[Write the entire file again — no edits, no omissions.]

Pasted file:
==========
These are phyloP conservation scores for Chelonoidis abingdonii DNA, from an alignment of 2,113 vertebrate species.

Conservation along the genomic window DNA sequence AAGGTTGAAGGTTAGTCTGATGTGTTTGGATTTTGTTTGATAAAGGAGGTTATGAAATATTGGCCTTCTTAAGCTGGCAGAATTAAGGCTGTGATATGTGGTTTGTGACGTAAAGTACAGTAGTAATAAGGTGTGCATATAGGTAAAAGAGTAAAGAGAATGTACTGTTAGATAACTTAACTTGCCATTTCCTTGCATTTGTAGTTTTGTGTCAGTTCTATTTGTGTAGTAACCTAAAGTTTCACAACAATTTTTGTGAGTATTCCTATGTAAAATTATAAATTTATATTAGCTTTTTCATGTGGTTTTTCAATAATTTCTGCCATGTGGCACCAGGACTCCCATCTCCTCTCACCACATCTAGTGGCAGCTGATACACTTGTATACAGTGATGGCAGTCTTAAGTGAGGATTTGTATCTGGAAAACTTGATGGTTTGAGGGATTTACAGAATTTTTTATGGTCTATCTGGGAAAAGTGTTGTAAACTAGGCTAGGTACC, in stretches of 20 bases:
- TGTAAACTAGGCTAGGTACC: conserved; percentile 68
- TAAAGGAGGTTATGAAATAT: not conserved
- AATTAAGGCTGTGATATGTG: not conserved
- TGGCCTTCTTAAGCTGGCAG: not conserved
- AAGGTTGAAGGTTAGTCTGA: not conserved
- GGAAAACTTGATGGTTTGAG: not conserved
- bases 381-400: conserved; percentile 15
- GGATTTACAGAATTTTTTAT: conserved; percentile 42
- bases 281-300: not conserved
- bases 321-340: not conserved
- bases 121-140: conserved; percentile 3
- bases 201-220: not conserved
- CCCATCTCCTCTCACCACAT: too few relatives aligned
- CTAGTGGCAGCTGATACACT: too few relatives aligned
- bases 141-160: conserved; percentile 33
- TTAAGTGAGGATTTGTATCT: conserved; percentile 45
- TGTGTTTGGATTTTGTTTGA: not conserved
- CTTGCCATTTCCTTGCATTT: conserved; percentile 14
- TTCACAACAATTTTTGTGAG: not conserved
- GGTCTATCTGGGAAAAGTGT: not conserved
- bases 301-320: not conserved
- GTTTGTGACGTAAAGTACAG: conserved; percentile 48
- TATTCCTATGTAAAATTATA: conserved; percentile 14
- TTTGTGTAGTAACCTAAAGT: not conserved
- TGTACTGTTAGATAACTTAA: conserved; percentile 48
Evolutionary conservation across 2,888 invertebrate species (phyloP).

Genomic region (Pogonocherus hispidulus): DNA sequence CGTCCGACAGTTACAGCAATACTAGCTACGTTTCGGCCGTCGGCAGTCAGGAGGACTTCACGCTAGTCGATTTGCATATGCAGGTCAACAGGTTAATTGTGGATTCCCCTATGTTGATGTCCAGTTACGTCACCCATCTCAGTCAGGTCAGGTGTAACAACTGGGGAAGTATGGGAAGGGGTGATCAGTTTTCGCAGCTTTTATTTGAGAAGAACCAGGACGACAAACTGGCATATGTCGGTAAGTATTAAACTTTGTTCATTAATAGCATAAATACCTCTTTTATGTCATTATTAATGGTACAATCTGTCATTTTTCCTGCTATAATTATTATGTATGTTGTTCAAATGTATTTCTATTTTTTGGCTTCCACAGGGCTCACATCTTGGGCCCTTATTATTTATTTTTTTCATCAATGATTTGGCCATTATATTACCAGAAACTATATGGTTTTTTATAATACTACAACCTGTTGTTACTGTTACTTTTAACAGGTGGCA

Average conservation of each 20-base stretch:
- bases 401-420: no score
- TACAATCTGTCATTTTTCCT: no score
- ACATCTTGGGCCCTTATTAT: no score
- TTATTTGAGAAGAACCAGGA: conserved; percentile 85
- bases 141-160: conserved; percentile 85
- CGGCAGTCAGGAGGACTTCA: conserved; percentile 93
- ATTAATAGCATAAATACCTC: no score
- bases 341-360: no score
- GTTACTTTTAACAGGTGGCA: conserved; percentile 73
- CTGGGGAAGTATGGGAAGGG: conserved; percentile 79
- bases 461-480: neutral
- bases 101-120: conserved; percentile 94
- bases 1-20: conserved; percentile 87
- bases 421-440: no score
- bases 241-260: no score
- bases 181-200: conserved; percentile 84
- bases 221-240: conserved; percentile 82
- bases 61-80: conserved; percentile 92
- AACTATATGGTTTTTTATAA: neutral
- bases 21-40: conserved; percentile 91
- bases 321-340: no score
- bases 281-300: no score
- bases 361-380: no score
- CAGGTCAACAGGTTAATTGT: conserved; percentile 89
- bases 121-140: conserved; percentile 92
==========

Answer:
These are phyloP conservation scores for Chelonoidis abingdonii DNA, from an alignment of 2,113 vertebrate species.

Conservation along the genomic window DNA sequence AAGGTTGAAGGTTAGTCTGATGTGTTTGGATTTTGTTTGATAAAGGAGGTTATGAAATATTGGCCTTCTTAAGCTGGCAGAATTAAGGCTGTGATATGTGGTTTGTGACGTAAAGTACAGTAGTAATAAGGTGTGCATATAGGTAAAAGAGTAAAGAGAATGTACTGTTAGATAACTTAACTTGCCATTTCCTTGCATTTGTAGTTTTGTGTCAGTTCTATTTGTGTAGTAACCTAAAGTTTCACAACAATTTTTGTGAGTATTCCTATGTAAAATTATAAATTTATATTAGCTTTTTCATGTGGTTTTTCAATAATTTCTGCCATGTGGCACCAGGACTCCCATCTCCTCTCACCACATCTAGTGGCAGCTGATACACTTGTATACAGTGATGGCAGTCTTAAGTGAGGATTTGTATCTGGAAAACTTGATGGTTTGAGGGATTTACAGAATTTTTTATGGTCTATCTGGGAAAAGTGTTGTAAACTAGGCTAGGTACC, in stretches of 20 bases:
- TGTAAACTAGGCTAGGTACC: conserved; percentile 68
- TAAAGGAGGTTATGAAATAT: not conserved
- AATTAAGGCTGTGATATGTG: not conserved
- TGGCCTTCTTAAGCTGGCAG: not conserved
- AAGGTTGAAGGTTAGTCTGA: not conserved
- GGAAAACTTGATGGTTTGAG: not conserved
- bases 381-400: conserved; percentile 15
- GGATTTACAGAATTTTTTAT: conserved; percentile 42
- bases 281-300: not conserved
- bases 321-340: not conserved
- bases 121-140: conserved; percentile 3
- bases 201-220: not conserved
- CCCATCTCCTCTCACCACAT: too few relatives aligned
- CTAGTGGCAGCTGATACACT: too few relatives aligned
- bases 141-160: conserved; percentile 33
- TTAAGTGAGGATTTGTATCT: conserved; percentile 45
- TGTGTTTGGATTTTGTTTGA: not conserved
- CTTGCCATTTCCTTGCATTT: conserved; percentile 14
- TTCACAACAATTTTTGTGAG: not conserved
- GGTCTATCTGGGAAAAGTGT: not conserved
- bases 301-320: not conserved
- GTTTGTGACGTAAAGTACAG: conserved; percentile 48
- TATTCCTATGTAAAATTATA: conserved; percentile 14
- TTTGTGTAGTAACCTAAAGT: not conserved
- TGTACTGTTAGATAACTTAA: conserved; percentile 48
Evolutionary conservation across 2,888 invertebrate species (phyloP).

Genomic region (Pogonocherus hispidulus): DNA sequence CGTCCGACAGTTACAGCAATACTAGCTACGTTTCGGCCGTCGGCAGTCAGGAGGACTTCACGCTAGTCGATTTGCATATGCAGGTCAACAGGTTAATTGTGGATTCCCCTATGTTGATGTCCAGTTACGTCACCCATCTCAGTCAGGTCAGGTGTAACAACTGGGGAAGTATGGGAAGGGGTGATCAGTTTTCGCAGCTTTTATTTGAGAAGAACCAGGACGACAAACTGGCATATGTCGGTAAGTATTAAACTTTGTTCATTAATAGCATAAATACCTCTTTTATGTCATTATTAATGGTACAATCTGTCATTTTTCCTGCTATAATTATTATGTATGTTGTTCAAATGTATTTCTATTTTTTGGCTTCCACAGGGCTCACATCTTGGGCCCTTATTATTTATTTTTTTCATCAATGATTTGGCCATTATATTACCAGAAACTATATGGTTTTTTATAATACTACAACCTGTTGTTACTGTTACTTTTAACAGGTGGCA

Average conservation of each 20-base stretch:
- bases 401-420: no score
- TACAATCTGTCATTTTTCCT: no score
- ACATCTTGGGCCCTTATTAT: no score
- TTATTTGAGAAGAACCAGGA: conserved; percentile 85
- bases 141-160: conserved; percentile 85
- CGGCAGTCAGGAGGACTTCA: conserved; percentile 93
- ATTAATAGCATAAATACCTC: no score
- bases 341-360: no score
- GTTACTTTTAACAGGTGGCA: conserved; percentile 73
- CTGGGGAAGTATGGGAAGGG: conserved; percentile 79
- bases 461-480: neutral
- bases 101-120: conserved; percentile 94
- bases 1-20: conserved; percentile 87
- bases 421-440: no score
- bases 241-260: no score
- bases 181-200: conserved; percentile 84
- bases 221-240: conserved; percentile 82
- bases 61-80: conserved; percentile 92
- AACTATATGGTTTTTTATAA: neutral
- bases 21-40: conserved; percentile 91
- bases 321-340: no score
- bases 281-300: no score
- bases 361-380: no score
- CAGGTCAACAGGTTAATTGT: conserved; percentile 89
- bases 121-140: conserved; percentile 92